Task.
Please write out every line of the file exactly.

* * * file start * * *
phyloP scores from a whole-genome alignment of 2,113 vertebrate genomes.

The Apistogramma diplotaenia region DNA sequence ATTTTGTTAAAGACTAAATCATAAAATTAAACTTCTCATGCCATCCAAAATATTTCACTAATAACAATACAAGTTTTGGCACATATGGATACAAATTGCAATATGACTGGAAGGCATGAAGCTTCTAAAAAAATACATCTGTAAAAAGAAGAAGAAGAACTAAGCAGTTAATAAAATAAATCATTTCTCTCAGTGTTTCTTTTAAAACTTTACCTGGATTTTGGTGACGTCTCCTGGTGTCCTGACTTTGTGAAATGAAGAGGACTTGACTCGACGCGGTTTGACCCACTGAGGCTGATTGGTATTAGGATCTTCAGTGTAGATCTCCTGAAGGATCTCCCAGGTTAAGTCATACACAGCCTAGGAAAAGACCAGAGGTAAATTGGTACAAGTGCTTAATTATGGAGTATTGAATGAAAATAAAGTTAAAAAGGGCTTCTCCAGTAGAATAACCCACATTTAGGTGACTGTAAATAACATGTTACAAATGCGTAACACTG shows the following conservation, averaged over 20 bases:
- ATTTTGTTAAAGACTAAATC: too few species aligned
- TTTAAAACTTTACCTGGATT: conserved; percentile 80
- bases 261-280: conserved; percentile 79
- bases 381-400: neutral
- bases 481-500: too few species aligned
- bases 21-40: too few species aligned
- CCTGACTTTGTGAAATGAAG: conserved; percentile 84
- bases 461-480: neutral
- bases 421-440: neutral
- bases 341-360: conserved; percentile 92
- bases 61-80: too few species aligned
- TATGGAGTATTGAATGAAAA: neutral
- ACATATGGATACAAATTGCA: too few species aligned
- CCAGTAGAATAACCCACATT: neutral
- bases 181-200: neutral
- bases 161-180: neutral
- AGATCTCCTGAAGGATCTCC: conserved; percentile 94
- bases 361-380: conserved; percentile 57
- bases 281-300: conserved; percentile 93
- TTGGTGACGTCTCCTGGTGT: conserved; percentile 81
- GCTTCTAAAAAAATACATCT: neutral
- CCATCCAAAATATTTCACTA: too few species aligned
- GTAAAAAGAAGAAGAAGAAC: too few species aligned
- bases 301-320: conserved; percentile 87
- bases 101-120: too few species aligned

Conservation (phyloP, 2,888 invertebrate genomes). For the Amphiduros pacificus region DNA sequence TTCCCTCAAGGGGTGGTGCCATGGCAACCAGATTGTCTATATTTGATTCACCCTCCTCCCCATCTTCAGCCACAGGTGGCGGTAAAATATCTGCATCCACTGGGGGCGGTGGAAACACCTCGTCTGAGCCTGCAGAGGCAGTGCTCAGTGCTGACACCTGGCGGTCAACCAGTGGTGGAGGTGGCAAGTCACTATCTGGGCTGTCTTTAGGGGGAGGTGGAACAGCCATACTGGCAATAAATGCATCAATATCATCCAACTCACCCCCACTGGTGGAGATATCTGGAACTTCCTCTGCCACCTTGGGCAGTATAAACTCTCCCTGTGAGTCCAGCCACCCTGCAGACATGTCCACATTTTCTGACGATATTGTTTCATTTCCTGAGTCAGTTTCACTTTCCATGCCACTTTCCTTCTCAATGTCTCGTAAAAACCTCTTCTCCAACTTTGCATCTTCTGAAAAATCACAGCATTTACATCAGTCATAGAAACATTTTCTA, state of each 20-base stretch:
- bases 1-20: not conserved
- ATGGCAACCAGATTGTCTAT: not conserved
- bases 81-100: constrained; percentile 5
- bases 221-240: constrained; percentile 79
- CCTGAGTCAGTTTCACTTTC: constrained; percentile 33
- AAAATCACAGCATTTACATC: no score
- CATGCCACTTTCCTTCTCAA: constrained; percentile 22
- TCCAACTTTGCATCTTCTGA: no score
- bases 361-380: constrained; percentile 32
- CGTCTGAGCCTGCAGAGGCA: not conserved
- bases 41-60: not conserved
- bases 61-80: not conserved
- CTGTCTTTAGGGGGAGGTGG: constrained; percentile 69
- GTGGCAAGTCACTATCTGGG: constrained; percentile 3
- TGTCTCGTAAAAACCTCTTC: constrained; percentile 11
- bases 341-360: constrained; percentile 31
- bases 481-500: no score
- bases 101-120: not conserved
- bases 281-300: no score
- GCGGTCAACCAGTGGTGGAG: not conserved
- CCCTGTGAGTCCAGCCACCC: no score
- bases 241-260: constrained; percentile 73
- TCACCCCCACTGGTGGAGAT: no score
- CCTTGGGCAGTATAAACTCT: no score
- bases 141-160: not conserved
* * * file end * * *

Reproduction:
phyloP scores from a whole-genome alignment of 2,113 vertebrate genomes.

The Apistogramma diplotaenia region DNA sequence ATTTTGTTAAAGACTAAATCATAAAATTAAACTTCTCATGCCATCCAAAATATTTCACTAATAACAATACAAGTTTTGGCACATATGGATACAAATTGCAATATGACTGGAAGGCATGAAGCTTCTAAAAAAATACATCTGTAAAAAGAAGAAGAAGAACTAAGCAGTTAATAAAATAAATCATTTCTCTCAGTGTTTCTTTTAAAACTTTACCTGGATTTTGGTGACGTCTCCTGGTGTCCTGACTTTGTGAAATGAAGAGGACTTGACTCGACGCGGTTTGACCCACTGAGGCTGATTGGTATTAGGATCTTCAGTGTAGATCTCCTGAAGGATCTCCCAGGTTAAGTCATACACAGCCTAGGAAAAGACCAGAGGTAAATTGGTACAAGTGCTTAATTATGGAGTATTGAATGAAAATAAAGTTAAAAAGGGCTTCTCCAGTAGAATAACCCACATTTAGGTGACTGTAAATAACATGTTACAAATGCGTAACACTG shows the following conservation, averaged over 20 bases:
- ATTTTGTTAAAGACTAAATC: too few species aligned
- TTTAAAACTTTACCTGGATT: conserved; percentile 80
- bases 261-280: conserved; percentile 79
- bases 381-400: neutral
- bases 481-500: too few species aligned
- bases 21-40: too few species aligned
- CCTGACTTTGTGAAATGAAG: conserved; percentile 84
- bases 461-480: neutral
- bases 421-440: neutral
- bases 341-360: conserved; percentile 92
- bases 61-80: too few species aligned
- TATGGAGTATTGAATGAAAA: neutral
- ACATATGGATACAAATTGCA: too few species aligned
- CCAGTAGAATAACCCACATT: neutral
- bases 181-200: neutral
- bases 161-180: neutral
- AGATCTCCTGAAGGATCTCC: conserved; percentile 94
- bases 361-380: conserved; percentile 57
- bases 281-300: conserved; percentile 93
- TTGGTGACGTCTCCTGGTGT: conserved; percentile 81
- GCTTCTAAAAAAATACATCT: neutral
- CCATCCAAAATATTTCACTA: too few species aligned
- GTAAAAAGAAGAAGAAGAAC: too few species aligned
- bases 301-320: conserved; percentile 87
- bases 101-120: too few species aligned

Conservation (phyloP, 2,888 invertebrate genomes). For the Amphiduros pacificus region DNA sequence TTCCCTCAAGGGGTGGTGCCATGGCAACCAGATTGTCTATATTTGATTCACCCTCCTCCCCATCTTCAGCCACAGGTGGCGGTAAAATATCTGCATCCACTGGGGGCGGTGGAAACACCTCGTCTGAGCCTGCAGAGGCAGTGCTCAGTGCTGACACCTGGCGGTCAACCAGTGGTGGAGGTGGCAAGTCACTATCTGGGCTGTCTTTAGGGGGAGGTGGAACAGCCATACTGGCAATAAATGCATCAATATCATCCAACTCACCCCCACTGGTGGAGATATCTGGAACTTCCTCTGCCACCTTGGGCAGTATAAACTCTCCCTGTGAGTCCAGCCACCCTGCAGACATGTCCACATTTTCTGACGATATTGTTTCATTTCCTGAGTCAGTTTCACTTTCCATGCCACTTTCCTTCTCAATGTCTCGTAAAAACCTCTTCTCCAACTTTGCATCTTCTGAAAAATCACAGCATTTACATCAGTCATAGAAACATTTTCTA, state of each 20-base stretch:
- bases 1-20: not conserved
- ATGGCAACCAGATTGTCTAT: not conserved
- bases 81-100: constrained; percentile 5
- bases 221-240: constrained; percentile 79
- CCTGAGTCAGTTTCACTTTC: constrained; percentile 33
- AAAATCACAGCATTTACATC: no score
- CATGCCACTTTCCTTCTCAA: constrained; percentile 22
- TCCAACTTTGCATCTTCTGA: no score
- bases 361-380: constrained; percentile 32
- CGTCTGAGCCTGCAGAGGCA: not conserved
- bases 41-60: not conserved
- bases 61-80: not conserved
- CTGTCTTTAGGGGGAGGTGG: constrained; percentile 69
- GTGGCAAGTCACTATCTGGG: constrained; percentile 3
- TGTCTCGTAAAAACCTCTTC: constrained; percentile 11
- bases 341-360: constrained; percentile 31
- bases 481-500: no score
- bases 101-120: not conserved
- bases 281-300: no score
- GCGGTCAACCAGTGGTGGAG: not conserved
- CCCTGTGAGTCCAGCCACCC: no score
- bases 241-260: constrained; percentile 73
- TCACCCCCACTGGTGGAGAT: no score
- CCTTGGGCAGTATAAACTCT: no score
- bases 141-160: not conserved